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USDA-Funded North Valley Health Center in Minnesota Expected to Improve Rural Quality of Life

Minnesota Rural Development State Director Landkamer, fourth from the right, breaking ground on the new North Valley Health Center in Warren, Minn.

Ground was broken on the new 43,000 square-foot North Valley Health Center on July 26. It will be located next to the Good Samaritan Nursing Home and will feature a larger physical therapy department, full handicap accessibility and covered entrances, among other enhancements.Community members came together to build the first hospital in Warren, Minn., all the way back in 1905. Today, the community is coming together once again to build a new innovative healthcare facility that will continue the tradition of strong rural healthcare in the community of 1,500.

“This is more than a new building. It’s an opportunity to provide new services,” said Ashley King, North Valley’s CEO. “It’s also going to improve the vitality of our community and create economic development opportunities.” USDA Rural Development is financing the project with a $13.5 million loan from its Community Facilities Program. The community has raised $1.37 million and has a goal of raising $1.5 million.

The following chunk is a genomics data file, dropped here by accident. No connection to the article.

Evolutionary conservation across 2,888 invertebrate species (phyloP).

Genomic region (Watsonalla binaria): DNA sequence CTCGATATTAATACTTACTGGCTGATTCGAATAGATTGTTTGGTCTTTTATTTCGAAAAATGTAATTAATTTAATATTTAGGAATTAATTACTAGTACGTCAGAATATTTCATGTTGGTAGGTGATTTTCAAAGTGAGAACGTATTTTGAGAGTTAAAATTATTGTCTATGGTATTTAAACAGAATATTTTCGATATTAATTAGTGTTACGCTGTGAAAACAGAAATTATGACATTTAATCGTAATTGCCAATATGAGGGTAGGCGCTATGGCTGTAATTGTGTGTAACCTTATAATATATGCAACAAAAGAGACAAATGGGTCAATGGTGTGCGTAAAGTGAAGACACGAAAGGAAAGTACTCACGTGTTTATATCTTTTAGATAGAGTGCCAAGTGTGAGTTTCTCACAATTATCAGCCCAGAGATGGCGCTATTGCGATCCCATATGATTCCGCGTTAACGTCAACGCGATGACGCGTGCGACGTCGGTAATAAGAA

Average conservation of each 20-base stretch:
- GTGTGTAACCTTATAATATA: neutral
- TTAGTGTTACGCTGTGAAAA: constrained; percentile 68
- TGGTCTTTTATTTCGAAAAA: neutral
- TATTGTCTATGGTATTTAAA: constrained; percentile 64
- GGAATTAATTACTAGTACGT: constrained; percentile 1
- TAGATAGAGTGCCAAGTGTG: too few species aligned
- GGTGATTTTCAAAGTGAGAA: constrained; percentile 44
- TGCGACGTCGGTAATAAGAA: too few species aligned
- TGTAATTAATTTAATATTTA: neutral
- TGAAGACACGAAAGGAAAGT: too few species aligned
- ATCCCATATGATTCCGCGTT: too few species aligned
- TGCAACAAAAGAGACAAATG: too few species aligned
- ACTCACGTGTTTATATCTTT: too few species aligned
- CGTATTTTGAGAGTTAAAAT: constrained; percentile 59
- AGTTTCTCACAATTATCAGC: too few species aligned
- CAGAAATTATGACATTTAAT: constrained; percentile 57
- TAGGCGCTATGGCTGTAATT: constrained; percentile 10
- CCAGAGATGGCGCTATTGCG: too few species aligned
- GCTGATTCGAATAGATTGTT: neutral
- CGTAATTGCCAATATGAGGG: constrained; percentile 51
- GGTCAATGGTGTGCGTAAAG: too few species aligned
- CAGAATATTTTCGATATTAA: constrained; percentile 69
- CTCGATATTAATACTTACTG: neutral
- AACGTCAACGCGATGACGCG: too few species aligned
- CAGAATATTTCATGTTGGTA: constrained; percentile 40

“Projects like this only happen when you step up as a community and decide what you want your community to look like in the future,” said Colleen Landkamer, Rural Development state director in Minnesota. About 80 people are employed at North Valley, including two doctors, a nurse practioner and a physician’s assistant. Services provided include diagnostic imaging, CT scans, cardiac rehabilitation and a full physical therapy department.

Since 2009, Rural Development has invested about $55 million to build or improve five rural hospitals and clinics in Minnesota. The growth in patients and changes in how healthcare services are used made the present facility in drastic need of an update. The North Valley board decided to build a new facility and connect it to the Good Samaritan Center, making patient transfers easier and improving overall care.

The new facility will be designated a Critical Access Hospital and a Rural Health Clinic. The service area includes the municipalities of Argyle, Alarado, Oslo, Stephen, Warren and 19 townships.

North Valley board president Arthur Drenckhahn summed up the general feeling of the Warren community at the groundbreaking ceremony: “Let’s get started and build this puppy!” he said.

To find out how USDA Rural Development can help your community meet its goals click here.

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